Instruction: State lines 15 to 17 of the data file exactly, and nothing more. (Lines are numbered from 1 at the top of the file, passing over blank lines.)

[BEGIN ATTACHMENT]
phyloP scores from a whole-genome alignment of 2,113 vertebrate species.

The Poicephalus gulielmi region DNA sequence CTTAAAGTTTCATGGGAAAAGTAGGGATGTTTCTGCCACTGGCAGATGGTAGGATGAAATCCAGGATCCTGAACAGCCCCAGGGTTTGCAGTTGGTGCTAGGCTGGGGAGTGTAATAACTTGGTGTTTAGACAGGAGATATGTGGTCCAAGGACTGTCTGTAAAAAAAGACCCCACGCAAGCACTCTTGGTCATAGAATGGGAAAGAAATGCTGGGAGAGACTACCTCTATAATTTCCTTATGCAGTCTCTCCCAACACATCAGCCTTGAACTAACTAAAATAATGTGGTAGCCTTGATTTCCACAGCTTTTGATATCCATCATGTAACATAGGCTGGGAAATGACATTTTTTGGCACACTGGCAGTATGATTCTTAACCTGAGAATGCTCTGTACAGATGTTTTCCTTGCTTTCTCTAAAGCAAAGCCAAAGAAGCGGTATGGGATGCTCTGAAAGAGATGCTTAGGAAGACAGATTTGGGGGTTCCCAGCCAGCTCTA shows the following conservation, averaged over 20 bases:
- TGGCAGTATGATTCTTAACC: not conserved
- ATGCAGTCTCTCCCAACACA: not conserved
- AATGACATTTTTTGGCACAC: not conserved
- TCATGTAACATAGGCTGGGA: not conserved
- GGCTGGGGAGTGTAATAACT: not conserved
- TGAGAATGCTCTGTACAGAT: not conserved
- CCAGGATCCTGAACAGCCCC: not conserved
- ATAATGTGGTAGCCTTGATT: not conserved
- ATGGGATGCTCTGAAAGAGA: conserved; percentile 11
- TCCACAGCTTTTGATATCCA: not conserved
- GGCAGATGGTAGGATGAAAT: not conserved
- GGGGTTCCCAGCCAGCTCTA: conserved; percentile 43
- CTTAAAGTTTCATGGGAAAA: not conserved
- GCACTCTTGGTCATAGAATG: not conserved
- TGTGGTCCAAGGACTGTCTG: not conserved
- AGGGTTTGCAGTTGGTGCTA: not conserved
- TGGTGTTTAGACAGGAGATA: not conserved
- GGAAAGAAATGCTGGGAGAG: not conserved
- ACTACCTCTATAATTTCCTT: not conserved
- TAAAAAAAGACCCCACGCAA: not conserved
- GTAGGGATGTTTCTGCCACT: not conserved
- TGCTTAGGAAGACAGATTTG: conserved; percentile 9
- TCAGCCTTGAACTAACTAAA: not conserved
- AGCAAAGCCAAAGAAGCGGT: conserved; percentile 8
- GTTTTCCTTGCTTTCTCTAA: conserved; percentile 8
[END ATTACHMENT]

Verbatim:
- CTTAAAGTTTCATGGGAAAA: not conserved
- GCACTCTTGGTCATAGAATG: not conserved
- TGTGGTCCAAGGACTGTCTG: not conserved